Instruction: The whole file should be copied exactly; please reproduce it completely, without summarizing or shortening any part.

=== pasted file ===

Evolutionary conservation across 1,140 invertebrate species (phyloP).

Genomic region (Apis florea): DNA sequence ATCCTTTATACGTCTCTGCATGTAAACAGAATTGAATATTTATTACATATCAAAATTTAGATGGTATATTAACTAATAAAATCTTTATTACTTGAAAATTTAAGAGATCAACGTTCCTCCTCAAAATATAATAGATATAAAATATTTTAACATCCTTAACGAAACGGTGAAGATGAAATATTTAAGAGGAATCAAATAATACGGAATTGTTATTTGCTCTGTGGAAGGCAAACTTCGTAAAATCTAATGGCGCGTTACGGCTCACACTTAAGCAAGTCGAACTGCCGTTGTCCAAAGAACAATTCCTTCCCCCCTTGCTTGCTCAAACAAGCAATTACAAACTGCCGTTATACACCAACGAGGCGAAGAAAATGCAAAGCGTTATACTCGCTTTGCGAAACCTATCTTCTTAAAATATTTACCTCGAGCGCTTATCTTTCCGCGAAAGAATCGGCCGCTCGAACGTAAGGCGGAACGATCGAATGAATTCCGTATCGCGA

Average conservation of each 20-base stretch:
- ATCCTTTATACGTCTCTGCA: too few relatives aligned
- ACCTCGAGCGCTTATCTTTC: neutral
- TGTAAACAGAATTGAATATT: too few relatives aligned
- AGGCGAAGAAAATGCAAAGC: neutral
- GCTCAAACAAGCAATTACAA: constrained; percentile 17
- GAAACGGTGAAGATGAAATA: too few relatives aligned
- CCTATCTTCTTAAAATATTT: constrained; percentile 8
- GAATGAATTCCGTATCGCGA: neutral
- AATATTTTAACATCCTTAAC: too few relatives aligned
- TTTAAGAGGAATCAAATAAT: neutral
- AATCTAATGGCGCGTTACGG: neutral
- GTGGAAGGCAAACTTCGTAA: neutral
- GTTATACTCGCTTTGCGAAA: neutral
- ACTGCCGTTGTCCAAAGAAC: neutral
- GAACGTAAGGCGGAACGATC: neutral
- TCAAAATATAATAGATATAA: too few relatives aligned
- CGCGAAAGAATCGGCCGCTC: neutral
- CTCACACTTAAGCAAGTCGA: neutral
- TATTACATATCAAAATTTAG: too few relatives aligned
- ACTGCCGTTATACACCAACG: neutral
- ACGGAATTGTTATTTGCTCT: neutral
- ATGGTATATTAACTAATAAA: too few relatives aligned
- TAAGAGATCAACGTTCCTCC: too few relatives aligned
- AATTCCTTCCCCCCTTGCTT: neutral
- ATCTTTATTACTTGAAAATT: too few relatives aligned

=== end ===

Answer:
Evolutionary conservation across 1,140 invertebrate species (phyloP).

Genomic region (Apis florea): DNA sequence ATCCTTTATACGTCTCTGCATGTAAACAGAATTGAATATTTATTACATATCAAAATTTAGATGGTATATTAACTAATAAAATCTTTATTACTTGAAAATTTAAGAGATCAACGTTCCTCCTCAAAATATAATAGATATAAAATATTTTAACATCCTTAACGAAACGGTGAAGATGAAATATTTAAGAGGAATCAAATAATACGGAATTGTTATTTGCTCTGTGGAAGGCAAACTTCGTAAAATCTAATGGCGCGTTACGGCTCACACTTAAGCAAGTCGAACTGCCGTTGTCCAAAGAACAATTCCTTCCCCCCTTGCTTGCTCAAACAAGCAATTACAAACTGCCGTTATACACCAACGAGGCGAAGAAAATGCAAAGCGTTATACTCGCTTTGCGAAACCTATCTTCTTAAAATATTTACCTCGAGCGCTTATCTTTCCGCGAAAGAATCGGCCGCTCGAACGTAAGGCGGAACGATCGAATGAATTCCGTATCGCGA

Average conservation of each 20-base stretch:
- ATCCTTTATACGTCTCTGCA: too few relatives aligned
- ACCTCGAGCGCTTATCTTTC: neutral
- TGTAAACAGAATTGAATATT: too few relatives aligned
- AGGCGAAGAAAATGCAAAGC: neutral
- GCTCAAACAAGCAATTACAA: constrained; percentile 17
- GAAACGGTGAAGATGAAATA: too few relatives aligned
- CCTATCTTCTTAAAATATTT: constrained; percentile 8
- GAATGAATTCCGTATCGCGA: neutral
- AATATTTTAACATCCTTAAC: too few relatives aligned
- TTTAAGAGGAATCAAATAAT: neutral
- AATCTAATGGCGCGTTACGG: neutral
- GTGGAAGGCAAACTTCGTAA: neutral
- GTTATACTCGCTTTGCGAAA: neutral
- ACTGCCGTTGTCCAAAGAAC: neutral
- GAACGTAAGGCGGAACGATC: neutral
- TCAAAATATAATAGATATAA: too few relatives aligned
- CGCGAAAGAATCGGCCGCTC: neutral
- CTCACACTTAAGCAAGTCGA: neutral
- TATTACATATCAAAATTTAG: too few relatives aligned
- ACTGCCGTTATACACCAACG: neutral
- ACGGAATTGTTATTTGCTCT: neutral
- ATGGTATATTAACTAATAAA: too few relatives aligned
- TAAGAGATCAACGTTCCTCC: too few relatives aligned
- AATTCCTTCCCCCCTTGCTT: neutral
- ATCTTTATTACTTGAAAATT: too few relatives aligned